Scotsman Review
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  • Ambience - It's important that a restaurant is inviting. We rate the decor, comfort and atmosphere.
  • Drink - Is the wine or cocktail list as exciting as the food, or does it fall short? Same goes for soft drinks. 
  • Food - We judge dishes on flavour, but also use of produce, cooking skill and presentation
  • Service - The staff and pace of a meal can make or break a meal out.
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July 14, 2019

Montpeliers, Edinburgh, restaurant review

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Not for nothing is breakfast said to be the most important meal of the day. What could be finer than that first cup of coffee, or biting into freshly buttered toast?

However, better than staying at home in your pj’s, munching a bowl of cereal is the joy of a social brunch.

Back in the nineties, when nights out meant drinking and dancing till dawn and not a concert at the children’s school, North London, and Crouch End in particular, was my manor.

My circle of friends included photographers, designers, advertising types, sound engineers, musicians, students and other bohemians. Whole weekends could be lost to hedonist pursuits.

An important ritual was a Sunday catch up at our local greasy spoon. It provided the cure to the worst hangovers and a place to regroup for the coming week of work. It was also a way to check everyone was safe, and discover if there was any gossip.

Our local then was called The Oval Platter – affectionately nicknamed The Splatter. It sold amazing fry ups, washed down by mugs of tea.

Evening Standard writer Andrew Martin mourned its passing in 2000 when it morphed into a bistro, so me and my tribe were not alone in enjoying its unique charms.

In search of the ultimate Edinburgh petit déjeuner, we are visiting a Bruntsfield institution.

Montpeliers, which has been around for coming up to 30 years, is a European-style cafe-bar, busy and bustling. It’s best to book in advance: the spontaneous nature of the gathering is lost but you do get a seat.

It is an attractive friendly place, like many of the customers, and food is available all day. It has a great cosmopolitan vibe, the interior is filled with sounds of chattering and laughter, punctuating the background music.

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Montpeliers was opened in 1992 by David Wither and pals, and it is now part of a successful stable of businesses including Tigerlily, East Side, Lulu, Indigo Yard, Rabble and Candy.

Sunday service is tight and polished with friendly staff coping admirably.

Customers can choose to continue their partying with fizz or other alcoholic brews to accompany brunch. I’m driving so it’s the non-alcoholic version of a classic humorously titled “Bloody shame” for me.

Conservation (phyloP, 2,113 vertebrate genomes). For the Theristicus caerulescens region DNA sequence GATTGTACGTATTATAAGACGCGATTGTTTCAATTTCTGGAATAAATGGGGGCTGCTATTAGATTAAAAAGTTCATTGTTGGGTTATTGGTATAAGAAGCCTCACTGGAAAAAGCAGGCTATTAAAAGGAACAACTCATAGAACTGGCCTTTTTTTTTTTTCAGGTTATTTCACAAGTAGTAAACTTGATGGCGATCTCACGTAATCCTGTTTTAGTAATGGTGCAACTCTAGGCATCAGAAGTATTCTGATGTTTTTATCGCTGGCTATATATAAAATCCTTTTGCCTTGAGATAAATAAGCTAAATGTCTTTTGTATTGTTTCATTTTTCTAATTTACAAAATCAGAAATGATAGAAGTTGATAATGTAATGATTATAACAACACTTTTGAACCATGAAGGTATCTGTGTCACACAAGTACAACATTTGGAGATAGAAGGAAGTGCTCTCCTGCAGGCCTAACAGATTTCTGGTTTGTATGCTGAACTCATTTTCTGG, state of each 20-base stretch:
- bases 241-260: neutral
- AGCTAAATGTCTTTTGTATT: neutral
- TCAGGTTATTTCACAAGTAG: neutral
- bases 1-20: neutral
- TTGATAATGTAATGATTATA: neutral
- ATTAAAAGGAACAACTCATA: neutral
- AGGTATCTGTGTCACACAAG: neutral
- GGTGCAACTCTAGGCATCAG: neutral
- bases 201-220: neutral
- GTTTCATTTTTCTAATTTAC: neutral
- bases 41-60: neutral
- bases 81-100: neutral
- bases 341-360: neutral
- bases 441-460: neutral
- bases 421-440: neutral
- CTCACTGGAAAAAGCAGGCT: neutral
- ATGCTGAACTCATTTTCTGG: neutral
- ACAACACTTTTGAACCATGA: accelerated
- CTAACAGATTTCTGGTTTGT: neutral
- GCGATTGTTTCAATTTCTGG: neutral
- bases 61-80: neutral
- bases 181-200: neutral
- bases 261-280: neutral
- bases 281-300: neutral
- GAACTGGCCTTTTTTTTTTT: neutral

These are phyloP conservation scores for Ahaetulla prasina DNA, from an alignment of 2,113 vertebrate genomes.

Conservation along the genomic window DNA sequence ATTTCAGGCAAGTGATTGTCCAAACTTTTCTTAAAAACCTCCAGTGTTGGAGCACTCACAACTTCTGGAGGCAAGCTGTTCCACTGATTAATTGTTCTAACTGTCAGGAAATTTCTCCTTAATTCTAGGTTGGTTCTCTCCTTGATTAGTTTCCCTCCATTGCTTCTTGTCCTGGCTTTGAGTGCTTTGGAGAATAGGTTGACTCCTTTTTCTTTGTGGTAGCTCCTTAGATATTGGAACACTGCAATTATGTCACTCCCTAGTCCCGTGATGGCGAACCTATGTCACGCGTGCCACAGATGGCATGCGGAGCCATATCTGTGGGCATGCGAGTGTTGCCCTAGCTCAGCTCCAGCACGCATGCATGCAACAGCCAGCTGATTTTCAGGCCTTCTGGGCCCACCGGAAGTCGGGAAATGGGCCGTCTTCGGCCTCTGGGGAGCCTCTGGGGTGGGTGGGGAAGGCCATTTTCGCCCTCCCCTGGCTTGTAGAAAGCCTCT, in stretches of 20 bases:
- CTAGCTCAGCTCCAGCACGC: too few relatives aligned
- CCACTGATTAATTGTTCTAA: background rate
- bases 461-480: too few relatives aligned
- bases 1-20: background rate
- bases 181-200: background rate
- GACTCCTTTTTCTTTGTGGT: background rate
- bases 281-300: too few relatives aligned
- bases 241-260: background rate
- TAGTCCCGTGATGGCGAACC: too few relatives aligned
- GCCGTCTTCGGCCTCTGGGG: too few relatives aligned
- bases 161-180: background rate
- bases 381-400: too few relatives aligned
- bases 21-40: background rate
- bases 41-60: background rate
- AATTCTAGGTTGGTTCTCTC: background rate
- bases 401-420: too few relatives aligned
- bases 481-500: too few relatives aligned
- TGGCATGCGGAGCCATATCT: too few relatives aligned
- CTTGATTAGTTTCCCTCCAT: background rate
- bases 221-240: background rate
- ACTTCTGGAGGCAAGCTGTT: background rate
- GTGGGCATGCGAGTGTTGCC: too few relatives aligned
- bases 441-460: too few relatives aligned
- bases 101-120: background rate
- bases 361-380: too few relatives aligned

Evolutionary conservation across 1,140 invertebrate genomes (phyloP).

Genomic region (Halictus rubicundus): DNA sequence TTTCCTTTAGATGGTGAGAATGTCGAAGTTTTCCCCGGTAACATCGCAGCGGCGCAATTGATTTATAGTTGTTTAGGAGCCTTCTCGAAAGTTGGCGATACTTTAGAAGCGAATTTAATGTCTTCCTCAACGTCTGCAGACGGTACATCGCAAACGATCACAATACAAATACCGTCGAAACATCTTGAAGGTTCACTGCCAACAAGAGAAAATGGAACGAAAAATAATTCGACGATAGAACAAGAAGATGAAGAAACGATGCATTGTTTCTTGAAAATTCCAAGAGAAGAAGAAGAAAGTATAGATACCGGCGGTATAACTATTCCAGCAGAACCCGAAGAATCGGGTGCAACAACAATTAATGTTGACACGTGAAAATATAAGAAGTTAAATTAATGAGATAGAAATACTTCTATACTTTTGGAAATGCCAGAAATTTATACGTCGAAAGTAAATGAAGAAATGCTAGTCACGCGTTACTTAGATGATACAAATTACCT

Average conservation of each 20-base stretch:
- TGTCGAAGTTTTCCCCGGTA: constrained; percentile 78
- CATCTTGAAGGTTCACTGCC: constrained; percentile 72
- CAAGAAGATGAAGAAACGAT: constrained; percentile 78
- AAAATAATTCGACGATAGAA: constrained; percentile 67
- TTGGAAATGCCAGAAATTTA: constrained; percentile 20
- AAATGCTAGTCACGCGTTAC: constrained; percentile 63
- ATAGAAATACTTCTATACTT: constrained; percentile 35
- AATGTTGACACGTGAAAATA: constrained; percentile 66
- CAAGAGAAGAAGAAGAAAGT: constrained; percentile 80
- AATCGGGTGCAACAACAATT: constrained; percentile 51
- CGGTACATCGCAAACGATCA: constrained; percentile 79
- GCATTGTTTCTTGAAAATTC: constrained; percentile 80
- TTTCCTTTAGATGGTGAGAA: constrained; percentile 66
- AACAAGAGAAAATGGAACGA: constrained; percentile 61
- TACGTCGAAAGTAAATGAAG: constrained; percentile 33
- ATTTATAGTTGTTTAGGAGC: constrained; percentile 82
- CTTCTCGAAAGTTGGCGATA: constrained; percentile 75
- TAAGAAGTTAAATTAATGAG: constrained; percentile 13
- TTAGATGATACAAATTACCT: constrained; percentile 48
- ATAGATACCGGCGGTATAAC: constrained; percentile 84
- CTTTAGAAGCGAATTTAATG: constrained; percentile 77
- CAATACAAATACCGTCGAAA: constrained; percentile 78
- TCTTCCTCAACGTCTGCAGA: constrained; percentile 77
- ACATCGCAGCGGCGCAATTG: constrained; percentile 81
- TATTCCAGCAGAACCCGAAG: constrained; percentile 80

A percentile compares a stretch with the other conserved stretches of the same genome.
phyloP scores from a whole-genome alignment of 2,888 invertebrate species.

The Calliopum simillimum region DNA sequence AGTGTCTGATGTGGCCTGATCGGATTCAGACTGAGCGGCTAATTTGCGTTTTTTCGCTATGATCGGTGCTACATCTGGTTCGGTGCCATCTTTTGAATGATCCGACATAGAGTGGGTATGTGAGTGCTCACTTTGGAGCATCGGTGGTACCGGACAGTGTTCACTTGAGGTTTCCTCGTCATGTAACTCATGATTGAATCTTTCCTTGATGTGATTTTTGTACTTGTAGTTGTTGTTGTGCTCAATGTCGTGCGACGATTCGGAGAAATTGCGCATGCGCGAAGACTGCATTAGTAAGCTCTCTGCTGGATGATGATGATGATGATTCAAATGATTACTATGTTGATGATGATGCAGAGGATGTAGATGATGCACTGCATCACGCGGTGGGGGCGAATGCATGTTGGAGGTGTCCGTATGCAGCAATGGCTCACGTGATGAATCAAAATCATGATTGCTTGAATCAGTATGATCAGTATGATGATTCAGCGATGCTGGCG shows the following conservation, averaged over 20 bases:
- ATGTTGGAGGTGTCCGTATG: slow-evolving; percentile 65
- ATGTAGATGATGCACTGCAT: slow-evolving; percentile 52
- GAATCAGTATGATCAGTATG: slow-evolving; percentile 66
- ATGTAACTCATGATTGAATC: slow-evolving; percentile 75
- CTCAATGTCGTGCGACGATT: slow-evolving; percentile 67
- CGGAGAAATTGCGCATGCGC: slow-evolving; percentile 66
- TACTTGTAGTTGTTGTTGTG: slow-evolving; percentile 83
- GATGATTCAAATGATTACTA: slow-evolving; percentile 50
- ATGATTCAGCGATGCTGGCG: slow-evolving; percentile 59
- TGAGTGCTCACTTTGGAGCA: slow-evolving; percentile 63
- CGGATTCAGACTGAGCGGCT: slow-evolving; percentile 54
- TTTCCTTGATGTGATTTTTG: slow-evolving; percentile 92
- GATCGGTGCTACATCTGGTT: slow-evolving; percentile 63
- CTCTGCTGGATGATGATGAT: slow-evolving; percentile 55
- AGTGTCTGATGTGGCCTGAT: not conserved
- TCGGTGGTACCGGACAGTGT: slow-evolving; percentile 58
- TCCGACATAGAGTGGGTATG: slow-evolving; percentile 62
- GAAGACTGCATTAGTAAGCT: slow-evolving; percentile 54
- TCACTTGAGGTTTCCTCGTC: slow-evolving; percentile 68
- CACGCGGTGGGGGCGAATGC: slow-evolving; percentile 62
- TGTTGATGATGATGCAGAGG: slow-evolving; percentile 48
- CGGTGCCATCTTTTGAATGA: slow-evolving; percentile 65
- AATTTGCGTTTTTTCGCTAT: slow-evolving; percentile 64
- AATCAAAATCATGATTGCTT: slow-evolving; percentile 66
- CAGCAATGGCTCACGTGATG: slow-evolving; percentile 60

With medium spicy tomato juice, Tabasco and Worcestershire sauce, celery salt, pepper and a wedge of lemon, all that was missing was the alcoholic warmth spreading down my gizzard.

Alternatively, I could have tried the gin-fuelled Bloody Bull, Monty’s Ultimate Bloody Mary featuring Ketle One vodka, and a red wine float.

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Spicy Bloody Scotsman with Copper Dog whisky, jalapeños and a red wine anyone? Or there’s a Bloody Maria with El Jimador Reposado tequila, tomato juice, and red wine.

Sound appealing?

Even worse, Bloody Hogger featuring bacon-infused Stolichnaya vodka (is that even a thing?) or the Bloody B’s; Bacardi Carta Blanca rum, Belhaven Best, with balsamic vinegar reduction... If you ask me, they all sound bloody disgusting, and I’m still not quite sure why I ordered mine, although it counts towards one of my five a day.

To be clear, there was absolutely nothing wrong with the drink, but I think I need to be hungover to fully enjoy.

The key draw here is the Montpeliers all-day breakfast. A full Monty consists of chargrilled chicken, pork and herb sausages, bacon, eggs, potato scone, minute steak, Heatherfield haggis, black pudding, tomato, mushrooms and baked beans, with tea or coffee, toast and orange juice.

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Or the not so gluttonous Monty – sausages, bacon, eggs, potato scone, haggis, black pudding, tomato, mushrooms and beans.

Sadly they don’t offer a vegetarian fry up, so thwarted I was forced into a hasty rethink, and a light lunch choice of chargrilled courgette and Buffalo mozzarella fettucine.

It sounds sublime, with slow-roasted cherry tomatoes and rocket pesto promising so much in terms of robust flavours but sadly, it delivered little.

My companion lucked out with French toast and crisp Ayrshire bacon with a mini bowl of maple syrup. A soya latte completed an elegant choice.

We also shared a Mexican breakfast tortilla stuffed with beans, tomato-based sauce and two fried eggs and topped with cheese. It was a filling option, as it included avocado slices and tomatoes.

Then we go stateside for pancakes with bananas, creme fraiche and maple syrup. On this messy plateful, everything is cooked but all the constituent parts are cold. “Underside of a slug” is how a slice of my fruit was described, although weirdly the entire plate was demolished.

Finally, we eat a plain scone with jam and cream. We’ve stayed so long we’re almost into afternoon tea.

Although we have rediscovered upmarket Bruntsfield, travelled the world and time zones in search of the ultimate breakfast platter, in the words of Bono, I still haven’t found what I’m looking for.


(159 -161 Bruntsfield Place, Edinburgh, EH10 4DG)
Tel: 0131-229 3115,

Catriona is a freelance writer based in the Scottish Borders, and a nominee for Food and Drink writer at this year's Scottish Press Awards.
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